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Channel Matters Blog > July 2015 > 3 Steps to Developing a Channel Value Proposition

3 Steps to Developing a Channel Value Proposition

by Rich Blakeman
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Marketers and salespeople alike understand that a value proposition isn't just about the features and benefits of a particular product or service. The value proposition also includes all of the sundry elements that wrap around your product and create the total value picture for your end customer. Of course, when you sell through an indirect channel, that includes channel partners.

It's Not About You
The biggest complaint I hear from channel organizations is that they can't get their channel partners to reliably deliver their value proposition to end customers. We've talked about this issue in a couple of posts already this year:

Are Your Partners Part of Your Value Proposition?

Pitching the Value Proposition Through the Channel

The bottom line is that your value proposition isn't all about you. When you're selling through an indirect channel, your channel partners have a role in creating value - sometimes a very big role. Today, I want to take the discussion one level deeper and talk about helping channel partners "discover" their value proposition.

3 Steps to Creating a Compelling Value Prop
It would be a mistake to assume that channel partners understand how to craft a compelling value proposition or that they even understand what value they add. Channel managers may need to borrow a hat from product marketing when they provide coaching in this area. Here are three steps to crafting a compelling value prop with channel partners.

Step #1 - Determine the Value Add
Marketing's carefully crafted value propositions sometimes have very little to do with what customers (at least those sold to indirectly) are actually looking to achieve with your products and services. The closer your channel managers get to real customer stories, the better they'll be able to help your partners craft their own version of the value proposition.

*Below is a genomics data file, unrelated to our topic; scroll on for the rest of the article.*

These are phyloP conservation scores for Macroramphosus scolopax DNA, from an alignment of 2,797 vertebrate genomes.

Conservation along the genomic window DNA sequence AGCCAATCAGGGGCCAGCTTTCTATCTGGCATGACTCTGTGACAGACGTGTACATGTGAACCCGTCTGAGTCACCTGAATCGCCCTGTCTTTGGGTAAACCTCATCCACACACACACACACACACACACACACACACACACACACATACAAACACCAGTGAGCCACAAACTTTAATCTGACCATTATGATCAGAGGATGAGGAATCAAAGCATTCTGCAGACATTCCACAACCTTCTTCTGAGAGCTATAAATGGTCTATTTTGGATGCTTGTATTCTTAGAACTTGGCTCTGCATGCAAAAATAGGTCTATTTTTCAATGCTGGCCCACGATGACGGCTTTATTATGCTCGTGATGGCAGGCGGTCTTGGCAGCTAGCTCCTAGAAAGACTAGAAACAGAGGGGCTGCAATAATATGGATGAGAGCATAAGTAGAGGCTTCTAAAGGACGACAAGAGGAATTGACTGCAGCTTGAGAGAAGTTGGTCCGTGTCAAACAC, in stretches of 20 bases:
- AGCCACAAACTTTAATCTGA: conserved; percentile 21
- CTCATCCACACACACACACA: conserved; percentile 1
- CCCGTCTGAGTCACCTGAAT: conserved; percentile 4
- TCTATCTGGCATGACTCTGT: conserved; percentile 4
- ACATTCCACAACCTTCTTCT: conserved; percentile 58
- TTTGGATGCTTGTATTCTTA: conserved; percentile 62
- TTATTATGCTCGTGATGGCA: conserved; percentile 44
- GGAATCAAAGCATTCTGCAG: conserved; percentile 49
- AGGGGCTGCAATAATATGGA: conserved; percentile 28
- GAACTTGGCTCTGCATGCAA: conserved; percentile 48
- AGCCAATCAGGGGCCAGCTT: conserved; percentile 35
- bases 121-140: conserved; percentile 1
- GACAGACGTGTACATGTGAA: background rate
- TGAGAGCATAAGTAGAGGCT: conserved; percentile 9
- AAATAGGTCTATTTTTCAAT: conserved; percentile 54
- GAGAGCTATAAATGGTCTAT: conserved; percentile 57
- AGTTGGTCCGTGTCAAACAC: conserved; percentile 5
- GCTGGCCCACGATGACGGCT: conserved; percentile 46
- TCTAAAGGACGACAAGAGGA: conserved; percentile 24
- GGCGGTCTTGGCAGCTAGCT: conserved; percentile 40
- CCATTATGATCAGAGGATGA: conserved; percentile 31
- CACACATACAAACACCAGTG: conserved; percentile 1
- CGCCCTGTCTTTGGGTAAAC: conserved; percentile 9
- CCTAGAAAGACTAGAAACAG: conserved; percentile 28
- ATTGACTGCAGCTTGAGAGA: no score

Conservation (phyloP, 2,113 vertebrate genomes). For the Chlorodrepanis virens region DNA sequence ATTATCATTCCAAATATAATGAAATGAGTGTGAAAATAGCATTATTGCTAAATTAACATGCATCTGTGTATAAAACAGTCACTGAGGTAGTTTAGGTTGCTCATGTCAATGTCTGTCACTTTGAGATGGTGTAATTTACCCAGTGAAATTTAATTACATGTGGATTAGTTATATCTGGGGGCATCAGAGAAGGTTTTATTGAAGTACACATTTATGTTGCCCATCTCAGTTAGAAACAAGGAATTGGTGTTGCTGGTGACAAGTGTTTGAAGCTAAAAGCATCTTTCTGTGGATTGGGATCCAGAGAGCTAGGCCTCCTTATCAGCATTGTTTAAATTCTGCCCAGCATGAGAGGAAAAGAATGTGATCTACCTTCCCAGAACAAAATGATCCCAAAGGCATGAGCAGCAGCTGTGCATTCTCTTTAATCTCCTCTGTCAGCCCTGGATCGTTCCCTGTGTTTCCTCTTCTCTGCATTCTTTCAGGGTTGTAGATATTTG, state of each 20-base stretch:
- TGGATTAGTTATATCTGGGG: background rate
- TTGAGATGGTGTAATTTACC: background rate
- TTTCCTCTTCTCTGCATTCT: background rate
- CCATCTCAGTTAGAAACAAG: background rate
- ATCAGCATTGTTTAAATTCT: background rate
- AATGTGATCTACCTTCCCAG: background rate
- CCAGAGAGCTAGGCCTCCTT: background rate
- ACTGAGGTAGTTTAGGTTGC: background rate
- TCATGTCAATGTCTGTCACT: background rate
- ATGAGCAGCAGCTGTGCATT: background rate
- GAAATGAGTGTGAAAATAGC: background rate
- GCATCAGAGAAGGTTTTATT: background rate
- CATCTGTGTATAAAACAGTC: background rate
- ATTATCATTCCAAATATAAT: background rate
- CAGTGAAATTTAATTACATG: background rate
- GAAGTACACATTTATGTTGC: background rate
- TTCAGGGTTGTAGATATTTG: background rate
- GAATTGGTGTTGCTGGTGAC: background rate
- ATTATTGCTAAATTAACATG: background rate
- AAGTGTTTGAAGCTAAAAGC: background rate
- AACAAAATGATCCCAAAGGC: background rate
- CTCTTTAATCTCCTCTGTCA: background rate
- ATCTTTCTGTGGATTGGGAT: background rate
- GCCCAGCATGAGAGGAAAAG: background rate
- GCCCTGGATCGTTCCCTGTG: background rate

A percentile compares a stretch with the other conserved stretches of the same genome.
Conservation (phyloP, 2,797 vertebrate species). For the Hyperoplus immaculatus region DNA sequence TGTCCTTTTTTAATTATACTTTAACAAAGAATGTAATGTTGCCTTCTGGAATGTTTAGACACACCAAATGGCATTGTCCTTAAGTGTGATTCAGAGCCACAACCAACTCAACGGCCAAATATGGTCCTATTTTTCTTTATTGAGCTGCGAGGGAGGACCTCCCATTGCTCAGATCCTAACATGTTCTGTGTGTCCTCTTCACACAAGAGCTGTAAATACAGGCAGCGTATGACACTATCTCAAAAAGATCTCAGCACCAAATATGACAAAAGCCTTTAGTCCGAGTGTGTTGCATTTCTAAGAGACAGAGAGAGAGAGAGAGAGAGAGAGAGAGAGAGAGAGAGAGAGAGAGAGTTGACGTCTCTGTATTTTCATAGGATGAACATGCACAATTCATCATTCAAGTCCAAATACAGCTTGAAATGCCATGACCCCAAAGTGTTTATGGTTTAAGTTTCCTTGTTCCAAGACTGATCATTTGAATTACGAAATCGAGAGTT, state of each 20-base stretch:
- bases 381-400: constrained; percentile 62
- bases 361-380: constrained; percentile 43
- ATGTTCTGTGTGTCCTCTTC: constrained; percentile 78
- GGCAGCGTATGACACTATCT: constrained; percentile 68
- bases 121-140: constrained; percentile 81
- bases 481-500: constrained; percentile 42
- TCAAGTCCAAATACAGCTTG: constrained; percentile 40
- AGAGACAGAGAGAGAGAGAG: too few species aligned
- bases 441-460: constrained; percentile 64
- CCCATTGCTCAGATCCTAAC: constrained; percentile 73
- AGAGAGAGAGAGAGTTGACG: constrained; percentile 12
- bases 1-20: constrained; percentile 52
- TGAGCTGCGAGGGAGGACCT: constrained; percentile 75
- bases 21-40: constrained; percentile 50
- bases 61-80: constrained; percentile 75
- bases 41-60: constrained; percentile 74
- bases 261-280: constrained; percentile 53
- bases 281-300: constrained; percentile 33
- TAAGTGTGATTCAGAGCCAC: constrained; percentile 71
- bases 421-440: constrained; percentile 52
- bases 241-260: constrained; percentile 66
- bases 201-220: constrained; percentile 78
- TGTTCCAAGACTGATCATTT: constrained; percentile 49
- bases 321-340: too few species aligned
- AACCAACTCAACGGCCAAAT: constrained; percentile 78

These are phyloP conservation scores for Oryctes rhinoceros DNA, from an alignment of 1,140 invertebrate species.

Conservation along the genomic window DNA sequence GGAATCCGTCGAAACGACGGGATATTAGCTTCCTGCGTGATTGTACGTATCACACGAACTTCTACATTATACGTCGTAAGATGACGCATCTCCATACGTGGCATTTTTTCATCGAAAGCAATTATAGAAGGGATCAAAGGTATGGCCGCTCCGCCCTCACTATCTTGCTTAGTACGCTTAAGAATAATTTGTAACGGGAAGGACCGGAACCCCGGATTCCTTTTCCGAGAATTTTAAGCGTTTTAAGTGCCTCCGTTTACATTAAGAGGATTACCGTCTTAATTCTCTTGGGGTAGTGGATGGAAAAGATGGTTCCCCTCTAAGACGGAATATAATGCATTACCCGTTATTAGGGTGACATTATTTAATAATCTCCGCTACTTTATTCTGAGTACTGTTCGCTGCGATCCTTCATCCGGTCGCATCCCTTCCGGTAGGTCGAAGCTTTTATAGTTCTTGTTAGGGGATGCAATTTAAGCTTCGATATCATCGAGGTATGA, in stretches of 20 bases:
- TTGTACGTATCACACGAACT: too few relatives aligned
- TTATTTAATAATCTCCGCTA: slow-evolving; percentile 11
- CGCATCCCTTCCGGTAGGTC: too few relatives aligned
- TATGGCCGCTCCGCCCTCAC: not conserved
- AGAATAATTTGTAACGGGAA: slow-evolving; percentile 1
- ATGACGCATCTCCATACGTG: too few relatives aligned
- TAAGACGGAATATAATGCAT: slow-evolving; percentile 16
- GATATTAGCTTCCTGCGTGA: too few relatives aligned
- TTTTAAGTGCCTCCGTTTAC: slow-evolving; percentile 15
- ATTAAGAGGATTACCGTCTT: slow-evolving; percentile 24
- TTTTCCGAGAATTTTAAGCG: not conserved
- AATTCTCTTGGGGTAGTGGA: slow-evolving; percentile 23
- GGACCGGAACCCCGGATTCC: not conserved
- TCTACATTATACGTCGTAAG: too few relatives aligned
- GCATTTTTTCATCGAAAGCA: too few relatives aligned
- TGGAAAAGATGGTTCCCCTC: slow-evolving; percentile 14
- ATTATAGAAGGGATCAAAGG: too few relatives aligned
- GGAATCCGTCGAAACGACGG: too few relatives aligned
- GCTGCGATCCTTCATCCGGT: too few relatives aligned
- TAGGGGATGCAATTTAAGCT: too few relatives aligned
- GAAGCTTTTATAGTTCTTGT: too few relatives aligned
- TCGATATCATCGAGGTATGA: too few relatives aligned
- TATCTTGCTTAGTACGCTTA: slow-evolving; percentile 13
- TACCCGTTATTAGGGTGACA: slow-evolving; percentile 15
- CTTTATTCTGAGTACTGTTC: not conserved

Of course, "getting close" doesn't mean getting right in there and engaging the customer directly. However, channel managers should have an intimate familiarity with key accounts and opportunities in the funnel. The key here is to be the company's internal expert on what indirect customers are looking to fix, accomplish, or avoid.

Step #2 - Uncover Your Channel Partner's Unique Strengths
Another reason the canned value proposition statements don't work well with channel partners is that the value they add differs from partner to partner. However, if your channel managers have done a good job in their joint partner planning, they will be experts in the value that each partner brings to the table. Their job now is to help the channel partner buy into their unique strengths (acknowledging them, but also being realistic about what value they actually add) and weave these unique strengths into the story they share with end users.

Step #3 - Coach Partners in Delivery
Finally, the value customers are looking for varies. For that matter, each buyer on the customer's buying team may have a different concept of what they are looking to fix, accomplish, or avoid. Marketers always tell us to put the value proposition in our own words. Perhaps what they should be saying is that we need to put the value proposition in our customer's words. This will be different for every customer every time, and your partners need to become nimble at tailoring their version of the value proposition.  


But That's Marketing's Job
With all this talk about crafting a compelling value proposition in the field, some of you may be thinking that I'm asking your channel managers to do the job marketing was hired to do.

Not at all. Some marketing teams are better than others at understanding the value your product or service provides to the segment of customers who buy indirectly. However, no marketing team is ever going to be as close to the channel partners as the channel managers. Nor are they going to take the time to develop a tailored value proposition for each partner or help the partner tweak it for a specific customer's solution concept.

That level of direct contact and partner understanding is something marketing will never have. In fact, it's one of the unique strengths of channel managers that makes up their value proposition to the organization and their channel partners.
Last modified on 11/23/2017 3:48:18 AM
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